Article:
West of the Hudson River lies an area of New York State far removed from New York City. Rockland and Orange Counties have far more in common with Northern Jersey and Pennsylvania than they do with the other, closer regions in the Metropolitan Commuter Transportation District.
For years, those two districts have had a love-hate relationship with the rest of the state over the MTA. The station at the rural end of the Port Jervis line is over two hours away from Penn Station, and the rolling stock belongs to New Jersey Transit. On paper, Metro-North is responsible for the stations and the service, and as such, Rockland and Orange Counties contribute generously to the MTA.
In fact, these two counties carry more than their fair share of the tax burden. Some studies have reported that Rockland County pays $42 million more to the MTA than the service it receives is worth. Orange county carries a similar burden.
Since these two counties have some access to Metro-North and general MTA services, the payroll tax soon to be levied among business in the 12 MTA counties is heading to Rockland and Orange as well. County representatives are very unhappy about it, and politicians in both Rockland and Orange Counties want out of the MTA.
Duchess County officials are not too happy about it either. Duchess County receives more service than Rockland and Orange Counties and won’t be able to talk their way out of this one. “The passing of the payroll tax is absolutely unacceptable,” County Legislature Chairman Roger Higgins said. “It’s the talk of the town and I think representatives in Albany rally need to hear from us.”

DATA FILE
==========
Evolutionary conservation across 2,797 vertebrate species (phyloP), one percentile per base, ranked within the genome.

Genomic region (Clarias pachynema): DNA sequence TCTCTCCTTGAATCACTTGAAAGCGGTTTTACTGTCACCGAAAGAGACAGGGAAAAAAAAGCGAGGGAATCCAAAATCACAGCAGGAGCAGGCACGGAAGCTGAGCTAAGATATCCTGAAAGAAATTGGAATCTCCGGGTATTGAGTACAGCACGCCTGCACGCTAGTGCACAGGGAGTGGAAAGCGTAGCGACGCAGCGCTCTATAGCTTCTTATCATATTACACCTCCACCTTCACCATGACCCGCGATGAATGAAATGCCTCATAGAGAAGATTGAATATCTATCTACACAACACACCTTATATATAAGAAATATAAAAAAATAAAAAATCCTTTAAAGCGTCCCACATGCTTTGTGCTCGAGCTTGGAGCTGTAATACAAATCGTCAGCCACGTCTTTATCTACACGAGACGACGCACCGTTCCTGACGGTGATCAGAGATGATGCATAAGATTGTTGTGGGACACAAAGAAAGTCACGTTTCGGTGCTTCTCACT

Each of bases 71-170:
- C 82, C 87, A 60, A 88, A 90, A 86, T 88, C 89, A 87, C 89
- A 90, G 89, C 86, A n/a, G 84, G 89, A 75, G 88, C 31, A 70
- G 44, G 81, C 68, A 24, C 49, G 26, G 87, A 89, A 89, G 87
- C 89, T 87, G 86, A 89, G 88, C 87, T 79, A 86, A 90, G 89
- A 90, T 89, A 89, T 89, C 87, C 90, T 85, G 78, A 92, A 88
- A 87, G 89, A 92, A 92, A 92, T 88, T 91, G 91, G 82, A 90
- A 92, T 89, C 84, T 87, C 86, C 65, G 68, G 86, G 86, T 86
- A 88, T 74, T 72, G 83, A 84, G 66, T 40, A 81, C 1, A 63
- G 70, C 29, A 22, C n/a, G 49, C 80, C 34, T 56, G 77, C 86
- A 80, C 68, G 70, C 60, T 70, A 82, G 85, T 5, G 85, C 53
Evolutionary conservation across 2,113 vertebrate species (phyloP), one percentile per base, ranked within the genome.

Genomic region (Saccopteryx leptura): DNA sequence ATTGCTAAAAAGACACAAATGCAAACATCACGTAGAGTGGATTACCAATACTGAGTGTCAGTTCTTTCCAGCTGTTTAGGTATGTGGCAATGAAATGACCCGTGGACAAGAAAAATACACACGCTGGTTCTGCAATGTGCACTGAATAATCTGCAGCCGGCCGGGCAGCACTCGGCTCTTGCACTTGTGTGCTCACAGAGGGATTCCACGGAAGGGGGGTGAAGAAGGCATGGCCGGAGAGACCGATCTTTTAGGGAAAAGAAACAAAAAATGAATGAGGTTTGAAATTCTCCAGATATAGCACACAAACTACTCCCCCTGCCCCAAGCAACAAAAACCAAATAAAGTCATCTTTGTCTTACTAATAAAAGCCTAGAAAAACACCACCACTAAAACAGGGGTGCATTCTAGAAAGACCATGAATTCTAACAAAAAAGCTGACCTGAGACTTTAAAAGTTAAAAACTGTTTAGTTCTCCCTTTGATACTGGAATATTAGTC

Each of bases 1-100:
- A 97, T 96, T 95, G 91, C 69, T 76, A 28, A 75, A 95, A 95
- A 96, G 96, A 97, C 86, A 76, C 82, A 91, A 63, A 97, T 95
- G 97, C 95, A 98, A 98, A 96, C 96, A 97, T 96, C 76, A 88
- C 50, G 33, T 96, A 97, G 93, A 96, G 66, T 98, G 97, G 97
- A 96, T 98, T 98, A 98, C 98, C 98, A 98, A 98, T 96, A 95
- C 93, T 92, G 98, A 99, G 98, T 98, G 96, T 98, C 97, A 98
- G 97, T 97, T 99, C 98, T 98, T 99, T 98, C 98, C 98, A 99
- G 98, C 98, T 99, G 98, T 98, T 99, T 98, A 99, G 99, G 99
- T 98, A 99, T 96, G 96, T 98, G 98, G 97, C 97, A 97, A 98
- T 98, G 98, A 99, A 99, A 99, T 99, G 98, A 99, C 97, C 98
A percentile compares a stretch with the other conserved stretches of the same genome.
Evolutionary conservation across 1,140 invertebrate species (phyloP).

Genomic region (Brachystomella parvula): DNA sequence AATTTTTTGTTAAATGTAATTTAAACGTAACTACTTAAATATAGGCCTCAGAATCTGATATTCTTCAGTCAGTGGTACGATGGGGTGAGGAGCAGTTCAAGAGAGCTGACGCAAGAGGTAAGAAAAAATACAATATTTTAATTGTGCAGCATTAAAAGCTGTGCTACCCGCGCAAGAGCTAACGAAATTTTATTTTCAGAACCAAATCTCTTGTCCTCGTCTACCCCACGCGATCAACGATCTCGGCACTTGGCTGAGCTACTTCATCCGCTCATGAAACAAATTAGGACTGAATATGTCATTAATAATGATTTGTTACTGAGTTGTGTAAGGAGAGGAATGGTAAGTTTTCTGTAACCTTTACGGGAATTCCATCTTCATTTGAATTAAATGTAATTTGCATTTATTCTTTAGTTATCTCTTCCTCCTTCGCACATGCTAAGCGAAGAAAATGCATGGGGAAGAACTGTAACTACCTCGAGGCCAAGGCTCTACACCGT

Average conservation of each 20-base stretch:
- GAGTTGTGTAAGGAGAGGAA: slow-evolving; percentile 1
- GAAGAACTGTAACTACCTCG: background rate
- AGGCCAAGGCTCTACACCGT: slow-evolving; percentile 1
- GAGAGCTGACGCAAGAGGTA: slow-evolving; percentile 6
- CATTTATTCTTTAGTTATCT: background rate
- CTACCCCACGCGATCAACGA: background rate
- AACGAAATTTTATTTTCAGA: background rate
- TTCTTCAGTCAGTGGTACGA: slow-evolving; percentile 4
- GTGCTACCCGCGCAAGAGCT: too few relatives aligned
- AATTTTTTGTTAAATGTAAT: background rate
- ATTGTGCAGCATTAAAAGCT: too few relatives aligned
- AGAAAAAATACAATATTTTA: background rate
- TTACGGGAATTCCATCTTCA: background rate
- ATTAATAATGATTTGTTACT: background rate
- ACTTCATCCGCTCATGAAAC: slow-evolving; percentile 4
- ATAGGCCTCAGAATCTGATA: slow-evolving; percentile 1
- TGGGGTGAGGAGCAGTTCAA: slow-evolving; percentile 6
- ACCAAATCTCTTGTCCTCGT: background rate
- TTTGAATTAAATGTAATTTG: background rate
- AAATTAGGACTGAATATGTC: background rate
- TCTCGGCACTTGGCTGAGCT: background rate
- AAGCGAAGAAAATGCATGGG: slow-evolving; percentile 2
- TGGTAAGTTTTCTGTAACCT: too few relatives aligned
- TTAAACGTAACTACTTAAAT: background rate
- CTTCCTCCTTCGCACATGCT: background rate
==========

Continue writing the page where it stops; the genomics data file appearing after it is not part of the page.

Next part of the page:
East of the city, the general consensus sounds similar. Officials in Huntington on Long Island expressed their dismay with the taxation impact of the MTA rescue plan as well.
This is, in the end, a messy political issue, and the two counties’ endgames are questionable. Rockland officials say the payroll tax will cost the businesses in the county $18.5 million a year. They want something in return. In the past, more service has been a good enough carrot for those counties, but this time, they may want out.
It’s highly doubtful that anyone in Albany will heed their complaints. The MTA, after all, needs the money, and as long as the state refuses to implement sensible transit reform within New York City, the counties outside of it will carry a disproportionate tax burden.
For now, this is just another in a growing line of stories about the flawed rescue package. Eventually, these pleas won’t make headlines, but the dissent will sit there. Next time the legislature has to address transportation issues, these upstate counties won’t be willing to shoulder more burden, and this problem will merely grow and grow and grow.
Editor’s Note: Don’t forget about the 10 a.m. liveblog. I’ll be covering the MTA Board as those overseeing the transportation authority vote to rollback the service cuts and fare hikes. I’ll be taking reader questions then as well.